Strengthen the School-Home Connection – Work Together for Higher Achievement


There’s something that really confuses me. If education is SO important and it’s the number one priority for voters and for politicians, why aren’t we doing more to help?  There seems to be a disconnect.  Parents expect the schools to do EVERYTHING!  I will attest that schools try.  The teachers are super-dedicated, and they will do everything in their power to help students succeed.  But, they could use our help.

I’ve also seen this go the other way as well.  Many times parents don’t know what their students are learning.  They don’t know what they are expected to learn.  They would help if they could, but they don’t know how.  Let’s talk about some ways to strengthen the School-Home Connection.  Let’s figure out how to work together for higher achievement for our kiddos.

 

Let's work together to strengthen the school-home connections.  Let's work together for higher achievement for our kiddos.

 

My first suggestion: Find out what your student is expected to know.

Find out what your student is expected to know

The best resource for finding out what your student is expected to know is your child’s teacher.  Ask them!  Ask them what your child is learning now.  Ask them what your child will be learning in the future.  Get informed to what the curriculum being taught is.  Find out what your kiddo needs to know.

What your student needs to know can also be found on your state department of education’s website.  The state decides what your kiddo is supposed to learn each year.  If your child’s teacher isn’t forthcoming, look it up.

Mommy Crusader  and I go through the upcoming school year’s curriculum every summer right after school gets out.  We learn what our children are supposed to learn next school year.  We refer back to this information throughout the school year.

To Do:

– Find out what your child is supposed to know.  Ask their teacher.  Look it up online.

My kindergartner working on a home-created project to help him learn about polygons, edges, and vertices.

My kindergartner working on a home-created project to help him learn about polygons, edges, and vertices.

Now that you know what your child is supposed to learn, act on it.  Help your child by providing experiences to enhance their learning.

Provide Experiences to Enhance your Child’s Learning

In science this year, is your child supposed to learn about weather?  Talk to them about it.  Watch the weather on the news.  Experience it.  Discuss why it happens.

In math, are they supposed to know how to multiply fractions?  Help them!  Have them double recipes with you.  Show them how the multiplication works.  Provide experiences to show them the real-life applications.

Mommy Crusader and I are constantly working with our kiddos.  We try to tailor learning experiences that will help them.

My fourth grader is talented in math.  We have found an excellent math program online that challenges her and is pushing her forward.  She works on The Art of Problem Solving every night.  It is an excellent program to help her.  It’s what she’s working on in the feature photo of this post.

My kindergartner needed to learn about edges and vertices.  My third grader needed to learn about regular polygons.  We combined these two and provided a fun lesson on regular and irregular polygons using toothpicks and marshmallows.  They now know this part of their math curriculum.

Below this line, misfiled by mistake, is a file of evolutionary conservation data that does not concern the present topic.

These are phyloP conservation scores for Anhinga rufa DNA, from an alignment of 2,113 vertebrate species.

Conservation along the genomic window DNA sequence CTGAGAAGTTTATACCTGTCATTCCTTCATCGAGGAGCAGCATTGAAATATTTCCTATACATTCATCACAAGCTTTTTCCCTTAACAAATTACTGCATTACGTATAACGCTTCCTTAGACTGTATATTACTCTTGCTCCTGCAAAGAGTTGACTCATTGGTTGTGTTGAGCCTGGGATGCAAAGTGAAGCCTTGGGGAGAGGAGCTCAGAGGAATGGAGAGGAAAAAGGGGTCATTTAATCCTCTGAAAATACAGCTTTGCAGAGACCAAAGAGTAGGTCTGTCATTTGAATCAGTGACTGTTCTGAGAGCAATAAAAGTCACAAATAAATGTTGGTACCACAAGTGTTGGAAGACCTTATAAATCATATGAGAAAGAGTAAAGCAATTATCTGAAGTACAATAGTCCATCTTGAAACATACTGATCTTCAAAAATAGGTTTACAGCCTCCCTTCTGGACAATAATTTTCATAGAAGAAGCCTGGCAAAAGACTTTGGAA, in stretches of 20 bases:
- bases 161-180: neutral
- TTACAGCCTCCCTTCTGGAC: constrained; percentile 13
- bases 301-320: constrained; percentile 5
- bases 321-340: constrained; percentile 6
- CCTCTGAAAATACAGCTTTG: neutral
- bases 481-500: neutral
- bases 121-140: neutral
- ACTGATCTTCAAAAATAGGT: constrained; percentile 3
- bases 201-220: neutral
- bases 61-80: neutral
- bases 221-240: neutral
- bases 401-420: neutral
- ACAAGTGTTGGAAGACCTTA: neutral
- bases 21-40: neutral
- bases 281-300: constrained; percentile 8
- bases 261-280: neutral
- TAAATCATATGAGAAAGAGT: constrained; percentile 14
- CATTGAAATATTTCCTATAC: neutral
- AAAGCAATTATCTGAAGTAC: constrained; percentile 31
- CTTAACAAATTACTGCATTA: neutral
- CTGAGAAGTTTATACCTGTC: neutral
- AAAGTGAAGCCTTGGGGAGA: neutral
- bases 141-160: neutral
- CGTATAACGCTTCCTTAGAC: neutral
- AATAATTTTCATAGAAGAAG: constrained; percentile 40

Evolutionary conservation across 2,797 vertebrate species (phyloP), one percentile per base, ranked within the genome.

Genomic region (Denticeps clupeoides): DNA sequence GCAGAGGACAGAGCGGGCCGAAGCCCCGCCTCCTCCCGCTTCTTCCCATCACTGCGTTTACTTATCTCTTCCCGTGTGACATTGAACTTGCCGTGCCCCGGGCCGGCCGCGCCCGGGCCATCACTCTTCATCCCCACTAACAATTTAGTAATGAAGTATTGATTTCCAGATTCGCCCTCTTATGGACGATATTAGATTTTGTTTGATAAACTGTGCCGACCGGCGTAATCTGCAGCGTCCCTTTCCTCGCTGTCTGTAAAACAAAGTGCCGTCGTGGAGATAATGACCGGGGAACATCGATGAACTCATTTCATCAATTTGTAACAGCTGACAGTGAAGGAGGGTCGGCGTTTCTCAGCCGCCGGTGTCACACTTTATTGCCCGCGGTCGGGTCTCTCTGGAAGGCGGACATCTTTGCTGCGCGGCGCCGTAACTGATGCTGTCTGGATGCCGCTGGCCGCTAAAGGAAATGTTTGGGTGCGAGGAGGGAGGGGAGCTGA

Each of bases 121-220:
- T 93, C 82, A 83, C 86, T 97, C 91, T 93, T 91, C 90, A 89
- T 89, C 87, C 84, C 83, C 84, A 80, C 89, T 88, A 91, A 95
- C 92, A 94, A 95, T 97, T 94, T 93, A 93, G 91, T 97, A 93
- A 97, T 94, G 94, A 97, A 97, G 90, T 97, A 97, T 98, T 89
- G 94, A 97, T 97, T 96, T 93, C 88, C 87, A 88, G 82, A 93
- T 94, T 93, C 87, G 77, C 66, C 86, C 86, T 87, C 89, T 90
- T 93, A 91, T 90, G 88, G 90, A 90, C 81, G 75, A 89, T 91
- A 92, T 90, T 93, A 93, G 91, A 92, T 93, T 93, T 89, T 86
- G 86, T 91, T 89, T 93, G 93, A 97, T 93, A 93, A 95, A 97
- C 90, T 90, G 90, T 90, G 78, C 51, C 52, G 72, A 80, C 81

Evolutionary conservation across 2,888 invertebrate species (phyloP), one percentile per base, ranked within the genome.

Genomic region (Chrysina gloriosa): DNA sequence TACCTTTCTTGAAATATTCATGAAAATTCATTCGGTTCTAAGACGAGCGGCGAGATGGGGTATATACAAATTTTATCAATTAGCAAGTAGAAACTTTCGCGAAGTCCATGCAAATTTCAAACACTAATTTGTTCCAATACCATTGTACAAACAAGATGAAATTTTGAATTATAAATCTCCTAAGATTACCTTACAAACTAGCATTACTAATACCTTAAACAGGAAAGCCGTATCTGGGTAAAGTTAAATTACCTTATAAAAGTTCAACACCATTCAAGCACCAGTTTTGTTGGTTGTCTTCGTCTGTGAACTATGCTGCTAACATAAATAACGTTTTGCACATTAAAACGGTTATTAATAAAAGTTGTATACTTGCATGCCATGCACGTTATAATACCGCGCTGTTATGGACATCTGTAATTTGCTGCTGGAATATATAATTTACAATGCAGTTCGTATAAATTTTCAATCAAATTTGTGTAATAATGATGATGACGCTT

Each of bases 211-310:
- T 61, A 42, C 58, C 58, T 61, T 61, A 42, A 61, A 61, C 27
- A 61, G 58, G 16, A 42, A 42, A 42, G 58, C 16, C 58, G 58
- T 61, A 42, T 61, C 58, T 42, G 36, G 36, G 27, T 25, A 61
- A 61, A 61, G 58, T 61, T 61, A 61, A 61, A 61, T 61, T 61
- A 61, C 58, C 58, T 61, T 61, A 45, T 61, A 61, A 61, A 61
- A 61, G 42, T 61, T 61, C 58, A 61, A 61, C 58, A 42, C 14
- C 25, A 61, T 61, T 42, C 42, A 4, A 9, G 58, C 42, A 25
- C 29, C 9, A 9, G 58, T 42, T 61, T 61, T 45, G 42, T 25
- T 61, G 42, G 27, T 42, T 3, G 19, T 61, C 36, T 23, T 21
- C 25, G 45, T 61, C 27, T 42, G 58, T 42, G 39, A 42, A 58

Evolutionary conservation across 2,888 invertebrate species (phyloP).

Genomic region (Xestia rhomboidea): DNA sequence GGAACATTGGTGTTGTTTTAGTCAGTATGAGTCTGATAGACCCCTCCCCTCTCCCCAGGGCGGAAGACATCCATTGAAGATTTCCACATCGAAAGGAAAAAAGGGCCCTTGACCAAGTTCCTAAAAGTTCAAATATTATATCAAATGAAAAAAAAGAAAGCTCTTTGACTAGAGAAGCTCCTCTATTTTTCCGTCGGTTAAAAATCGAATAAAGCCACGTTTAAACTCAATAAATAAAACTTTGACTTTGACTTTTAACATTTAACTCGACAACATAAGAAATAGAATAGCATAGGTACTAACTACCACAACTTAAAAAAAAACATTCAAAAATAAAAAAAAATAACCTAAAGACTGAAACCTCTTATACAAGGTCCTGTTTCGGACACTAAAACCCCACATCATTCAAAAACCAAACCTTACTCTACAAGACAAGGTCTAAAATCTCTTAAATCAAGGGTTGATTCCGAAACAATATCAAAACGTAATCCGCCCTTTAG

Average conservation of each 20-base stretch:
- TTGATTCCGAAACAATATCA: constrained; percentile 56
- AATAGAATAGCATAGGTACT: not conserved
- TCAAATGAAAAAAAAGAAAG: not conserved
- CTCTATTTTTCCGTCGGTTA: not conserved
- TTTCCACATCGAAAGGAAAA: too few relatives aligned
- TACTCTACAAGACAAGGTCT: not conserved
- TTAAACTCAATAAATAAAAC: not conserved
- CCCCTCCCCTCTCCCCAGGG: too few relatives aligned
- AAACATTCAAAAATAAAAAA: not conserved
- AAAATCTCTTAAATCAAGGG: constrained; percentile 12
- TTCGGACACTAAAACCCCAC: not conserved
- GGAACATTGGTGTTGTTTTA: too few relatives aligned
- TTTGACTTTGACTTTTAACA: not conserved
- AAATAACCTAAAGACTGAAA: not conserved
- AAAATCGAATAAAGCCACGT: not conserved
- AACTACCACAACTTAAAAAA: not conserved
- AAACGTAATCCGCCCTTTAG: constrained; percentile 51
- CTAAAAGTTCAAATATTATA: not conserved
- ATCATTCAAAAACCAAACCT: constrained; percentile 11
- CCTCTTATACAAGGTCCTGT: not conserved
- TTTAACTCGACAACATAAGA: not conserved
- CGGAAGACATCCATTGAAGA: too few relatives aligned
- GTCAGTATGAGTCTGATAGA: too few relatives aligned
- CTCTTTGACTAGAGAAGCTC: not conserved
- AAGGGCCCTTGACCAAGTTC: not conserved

My fourth grader is expected to learn about fossils and how they formed and what they mean and where they are located.  We visited a dinosaur museum as a family.  This gave her hands-on experience, and it was fun for everyone.

To Do:

– Provide learning experiences to enhance what your child is expected to learn in school.

My fourth-grader working on a home-created topography map to help her learn the different habitats in our state.

My fourth-grader working on a home-created topography map to help her learn the different habitats in our state.

 

Another important thing to remember is to support your child’s teacher.

Support Your Child’s Teacher

Your child’s teacher is working hard to provide excellent educational opportunities for your kiddo.  Support them.  Show them that you care.

Make sure your child is completing all of the assigned homework every night.   Check it.  If they are missing concepts, help them.  Read the progress reports.  Help your child with assignments they are missing or are struggling with.  If your child brings home a test, go over it with them.  It doesn’t take very long, and it is worth it.

Also, in support your child’s teacher, ask how you can help.  What can you do to help them?  Maybe you can be an expert in something and come in and teach the class.  Maybe you can chaperone a field trip.  The teacher can’t do it alone.  Offer yourself to assist where possible.

To Do:

– Make sure your child completes all assigned homework.  Check it.  Assist when necessary.

– Review tests and other assignments your child brings home.  Help them with any concept they might be struggling with.

– Offer yourself to help the teacher in whatever way you can.

Strengthen the School-Home Connection

Please, don’t leave the education of your child only in the hands of your child’s teacher.  Your child’s teacher is working hard and is performing miracles every day, but he or she can use your help.  Let’s work together for higher achievement.  Make sure to Find out what your child is expected to knowprovide experiences to enhance your child’s learning, and support your child’s teacher.

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